What is Functional Neurological Disorder (FND)?

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Functional Neurological Disorder (FND) is a condition that affects the central nervous system. It usually presents with changes in motor or sensory function. When medically examined, people suffering from FND show very specific physical signs. Doctors examining patients with FND can recognize these specific signs. These signs, along with clinical history, is what confirm the diagnosis of FND. Tests, like CT scans, MRIs and lab tests are usually normal in people with FND. Normal scans and tests leave patients with much uncertainty about their illness. Often more and more tests continue to be requested for patients with FND. These tests continue to come back normal, or irrelevant again and again. The fact that these tests are normal or irrelevant doesn’t mean that there is no illness, nor does it mean there is a need for more tests. Functional Neurological Disorder is a clinical diagnosis, made reliably by experienced clinicians, based on patient’s history and examination.  There are many illnesses that can be accurately diagnosed based on history and clinical examination. There are many illnesses that dont cause changes in scans and blood tests.

Functional Neurological Disorder is not a “rename” of old unaccepted diagnostic terms. It is a more accurate term that was introduced to explain a valid illness of the central nervous system conditions.

How does FND happen?

Symptoms of FND happen because of  changes in the way the brain and other parts of the nervous system handle data and information. This occurs without damage in the visible or detectable structure of the nervous system. As it is known to many, the Central Nervous System (brain and related structures) form an information processing system. It can incur problems in information processing mechanisms as much as it can incur problems in its hardware. Problems in the way the Central Nervous System handles information is what lead to the symptoms of FND. Problems in the hardware is what leads to another group of illnesses, known as Structural Neurological Disorder. Many people find the "hardware-software" analogy to give a good explanation of this condition. In this analogy, Functional Neurological Disorder results from software problems within the brain’s information processing system. While this analogy is imperfect, it can still help us understand FND.

The brain contains about 80 billion nerve cells forming trillions of synapses (connections). These cells and connections create a complex communication network that enables us to process massive volumes of information about our bodies and the outside world. Accurate handling of this information is necessary in order to perform our bodily functions, walk, talk, sense, think...... "Data events" can interrupt this communication without any physical damage. Problems then ensue in how the brain sends or receives information that are critical to movements, sensations and cognitions. Action plans within the brain become gradually reprogrammed, replacing the automatic processes that were once running the motor, sensory and cognitive systems smoothly.

How Common is Functional Neurological Disorder, and who does it affect?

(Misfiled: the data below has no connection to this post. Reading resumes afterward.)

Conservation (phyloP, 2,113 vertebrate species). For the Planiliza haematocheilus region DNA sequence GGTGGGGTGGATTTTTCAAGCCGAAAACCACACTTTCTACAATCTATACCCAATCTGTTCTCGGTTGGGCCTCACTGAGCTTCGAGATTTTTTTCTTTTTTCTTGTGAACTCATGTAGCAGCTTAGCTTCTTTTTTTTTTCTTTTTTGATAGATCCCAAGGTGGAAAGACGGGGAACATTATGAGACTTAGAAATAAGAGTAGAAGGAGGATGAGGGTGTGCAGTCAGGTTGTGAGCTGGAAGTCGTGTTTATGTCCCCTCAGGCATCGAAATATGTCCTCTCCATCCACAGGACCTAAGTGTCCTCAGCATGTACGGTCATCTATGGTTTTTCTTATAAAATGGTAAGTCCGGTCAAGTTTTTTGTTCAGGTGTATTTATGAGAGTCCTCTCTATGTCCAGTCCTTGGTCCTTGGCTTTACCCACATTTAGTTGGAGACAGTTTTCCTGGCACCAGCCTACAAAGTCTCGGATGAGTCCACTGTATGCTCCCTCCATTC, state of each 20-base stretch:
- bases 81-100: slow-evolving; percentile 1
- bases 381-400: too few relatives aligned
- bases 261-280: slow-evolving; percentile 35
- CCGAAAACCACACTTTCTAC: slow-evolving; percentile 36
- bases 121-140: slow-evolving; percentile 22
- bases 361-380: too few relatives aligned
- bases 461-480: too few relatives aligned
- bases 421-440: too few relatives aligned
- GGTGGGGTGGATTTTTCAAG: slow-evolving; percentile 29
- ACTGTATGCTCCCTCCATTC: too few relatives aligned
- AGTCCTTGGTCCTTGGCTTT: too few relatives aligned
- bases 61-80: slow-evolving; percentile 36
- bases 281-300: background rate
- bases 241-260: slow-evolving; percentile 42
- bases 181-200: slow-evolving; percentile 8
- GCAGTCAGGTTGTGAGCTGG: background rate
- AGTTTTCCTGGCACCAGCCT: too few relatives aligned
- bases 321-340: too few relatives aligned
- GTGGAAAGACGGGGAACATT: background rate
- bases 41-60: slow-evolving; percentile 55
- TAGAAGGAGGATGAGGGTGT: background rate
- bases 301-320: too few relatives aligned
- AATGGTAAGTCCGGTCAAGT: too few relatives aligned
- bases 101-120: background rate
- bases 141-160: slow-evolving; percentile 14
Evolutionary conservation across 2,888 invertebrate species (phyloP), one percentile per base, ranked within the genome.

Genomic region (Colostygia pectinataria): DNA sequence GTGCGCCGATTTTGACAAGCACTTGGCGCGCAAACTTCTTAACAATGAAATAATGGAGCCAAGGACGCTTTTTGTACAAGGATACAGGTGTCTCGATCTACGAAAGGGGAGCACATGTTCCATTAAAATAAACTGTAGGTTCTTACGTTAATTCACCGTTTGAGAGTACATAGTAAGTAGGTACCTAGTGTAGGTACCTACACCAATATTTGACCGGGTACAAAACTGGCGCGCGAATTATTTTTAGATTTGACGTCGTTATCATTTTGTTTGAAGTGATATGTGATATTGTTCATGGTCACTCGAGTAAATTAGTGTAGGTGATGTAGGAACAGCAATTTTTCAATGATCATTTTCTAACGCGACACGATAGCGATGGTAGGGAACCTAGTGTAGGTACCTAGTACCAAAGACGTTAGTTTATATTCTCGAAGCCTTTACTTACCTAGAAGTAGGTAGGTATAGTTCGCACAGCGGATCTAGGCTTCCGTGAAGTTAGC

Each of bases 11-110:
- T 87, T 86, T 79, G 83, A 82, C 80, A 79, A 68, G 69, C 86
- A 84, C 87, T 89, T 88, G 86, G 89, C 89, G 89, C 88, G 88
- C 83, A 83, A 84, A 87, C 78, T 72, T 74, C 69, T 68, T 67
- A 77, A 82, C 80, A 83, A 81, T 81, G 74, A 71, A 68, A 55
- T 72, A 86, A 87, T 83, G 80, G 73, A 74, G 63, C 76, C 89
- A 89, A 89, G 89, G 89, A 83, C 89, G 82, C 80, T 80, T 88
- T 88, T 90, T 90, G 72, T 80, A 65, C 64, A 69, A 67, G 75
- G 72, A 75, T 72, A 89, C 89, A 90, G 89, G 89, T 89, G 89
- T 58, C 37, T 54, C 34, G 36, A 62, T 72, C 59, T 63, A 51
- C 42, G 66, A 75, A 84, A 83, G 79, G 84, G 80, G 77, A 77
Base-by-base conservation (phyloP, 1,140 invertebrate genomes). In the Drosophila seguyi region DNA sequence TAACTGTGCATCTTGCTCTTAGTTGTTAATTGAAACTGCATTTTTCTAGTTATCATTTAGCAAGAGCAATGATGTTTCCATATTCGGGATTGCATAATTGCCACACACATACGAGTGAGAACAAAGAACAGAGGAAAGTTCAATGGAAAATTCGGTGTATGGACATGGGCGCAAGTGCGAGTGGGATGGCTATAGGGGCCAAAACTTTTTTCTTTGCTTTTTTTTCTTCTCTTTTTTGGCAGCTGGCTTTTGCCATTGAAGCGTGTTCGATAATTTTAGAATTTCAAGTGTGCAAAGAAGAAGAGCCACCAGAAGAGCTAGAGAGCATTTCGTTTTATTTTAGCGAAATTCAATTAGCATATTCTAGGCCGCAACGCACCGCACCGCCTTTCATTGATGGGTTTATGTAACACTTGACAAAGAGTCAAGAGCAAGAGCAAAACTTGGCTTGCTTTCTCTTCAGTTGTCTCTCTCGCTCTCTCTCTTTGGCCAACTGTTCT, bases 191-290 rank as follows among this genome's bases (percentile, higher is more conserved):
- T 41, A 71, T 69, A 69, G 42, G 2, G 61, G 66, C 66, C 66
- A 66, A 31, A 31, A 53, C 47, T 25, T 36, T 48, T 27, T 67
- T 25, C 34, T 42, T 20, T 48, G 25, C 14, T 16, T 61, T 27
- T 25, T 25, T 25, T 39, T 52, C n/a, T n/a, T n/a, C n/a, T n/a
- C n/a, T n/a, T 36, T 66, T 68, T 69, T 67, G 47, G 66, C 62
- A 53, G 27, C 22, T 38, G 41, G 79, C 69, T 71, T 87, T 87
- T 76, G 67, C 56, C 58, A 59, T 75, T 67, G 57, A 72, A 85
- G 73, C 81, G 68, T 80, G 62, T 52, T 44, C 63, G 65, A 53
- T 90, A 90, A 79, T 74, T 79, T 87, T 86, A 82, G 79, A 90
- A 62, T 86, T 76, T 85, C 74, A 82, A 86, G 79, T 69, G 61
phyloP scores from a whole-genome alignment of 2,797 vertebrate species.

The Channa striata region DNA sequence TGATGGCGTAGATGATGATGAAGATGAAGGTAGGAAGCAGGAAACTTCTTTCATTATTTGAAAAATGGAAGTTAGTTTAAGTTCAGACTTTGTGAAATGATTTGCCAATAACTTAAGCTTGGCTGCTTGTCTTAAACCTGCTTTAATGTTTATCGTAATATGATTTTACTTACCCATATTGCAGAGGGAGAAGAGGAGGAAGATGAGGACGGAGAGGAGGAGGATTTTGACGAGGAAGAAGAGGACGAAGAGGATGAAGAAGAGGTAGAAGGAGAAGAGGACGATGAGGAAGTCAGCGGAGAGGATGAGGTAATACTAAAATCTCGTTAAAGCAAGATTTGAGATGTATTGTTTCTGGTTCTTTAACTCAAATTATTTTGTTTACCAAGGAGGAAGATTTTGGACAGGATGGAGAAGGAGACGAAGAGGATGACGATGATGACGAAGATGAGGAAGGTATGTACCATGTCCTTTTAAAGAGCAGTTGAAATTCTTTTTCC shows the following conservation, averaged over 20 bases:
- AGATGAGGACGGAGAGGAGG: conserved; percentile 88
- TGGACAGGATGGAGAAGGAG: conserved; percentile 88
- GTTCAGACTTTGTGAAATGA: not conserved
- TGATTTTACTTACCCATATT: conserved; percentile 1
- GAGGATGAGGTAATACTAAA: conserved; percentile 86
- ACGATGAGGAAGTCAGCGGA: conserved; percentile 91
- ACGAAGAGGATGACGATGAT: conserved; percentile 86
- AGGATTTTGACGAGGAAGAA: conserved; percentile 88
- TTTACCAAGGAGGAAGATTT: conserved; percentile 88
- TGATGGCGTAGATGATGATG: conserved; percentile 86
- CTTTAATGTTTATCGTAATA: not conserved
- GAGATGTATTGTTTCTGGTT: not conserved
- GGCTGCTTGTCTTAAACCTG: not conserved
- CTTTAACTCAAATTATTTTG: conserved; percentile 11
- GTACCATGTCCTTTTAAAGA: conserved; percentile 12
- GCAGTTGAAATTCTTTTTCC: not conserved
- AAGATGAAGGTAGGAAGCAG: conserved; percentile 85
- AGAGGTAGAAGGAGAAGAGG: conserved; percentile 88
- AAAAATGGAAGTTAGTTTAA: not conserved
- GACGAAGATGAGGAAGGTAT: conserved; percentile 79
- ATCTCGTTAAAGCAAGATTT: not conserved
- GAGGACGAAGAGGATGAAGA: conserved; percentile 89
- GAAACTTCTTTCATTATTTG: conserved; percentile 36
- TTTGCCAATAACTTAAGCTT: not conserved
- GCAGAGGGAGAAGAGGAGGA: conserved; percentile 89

• According to some studies, Functional Neurological Disorder account for about 15 per cent of presentations to neurology clinics.
  • Collectively, different forms of Functional Neurological Disorder are second only to migraine in how common they are found in neurology clinics.
  • Collectively, different forms of Functional Neurological Disorder are more common than MS and Parkinson’s Disease
  • With accurate criteria applied, perhaps more than 50 NEW people will be diagnosed with Functional Neurological Disorder in a city the size of Victoria, British Columbia every year. With the same criteria applied, there may be more than 500 people in a city the size of Victoria who are actively suffering from this condition at this moment.
  • There are many neurological and medical illnesses that present with Functional Neurological Symptoms, including migraines, movement disorders, head and bodily injuries and epilepsy.
  • The assumption that Functional Neurological Disorder is a disease of women is incorrect. There are types of Functional Neurological Disorders that present irrespective of the gender barrier
  • Functional neurological disorder can be a complication of other structural conditions, like injuries and diseases.
  • Functional disorders affect many other bodily systems (for example the heart, the bladder, the bowels)​

What is the typical course of Functional Neurological Disorder ?

Functional Neurological Disorder can cause significant disability like any other condition, sometimes, more. According to some research, Functional Neurological Disorders affecting the motor system can cause as much disability as Parkinson’s Disease.  Some patients with FND may require monitoring to ensure that they do not develop other conditions. FND is not known to progress to any other diseases though.  Our experience confirms with clarity that patients with FND who continue to challenge themselves through work, education, hobbies and learning show more signs of improvement in the long term.

Other Information about symptoms and treatment

Please visit this helpful website:  http://neurosymptoms.org/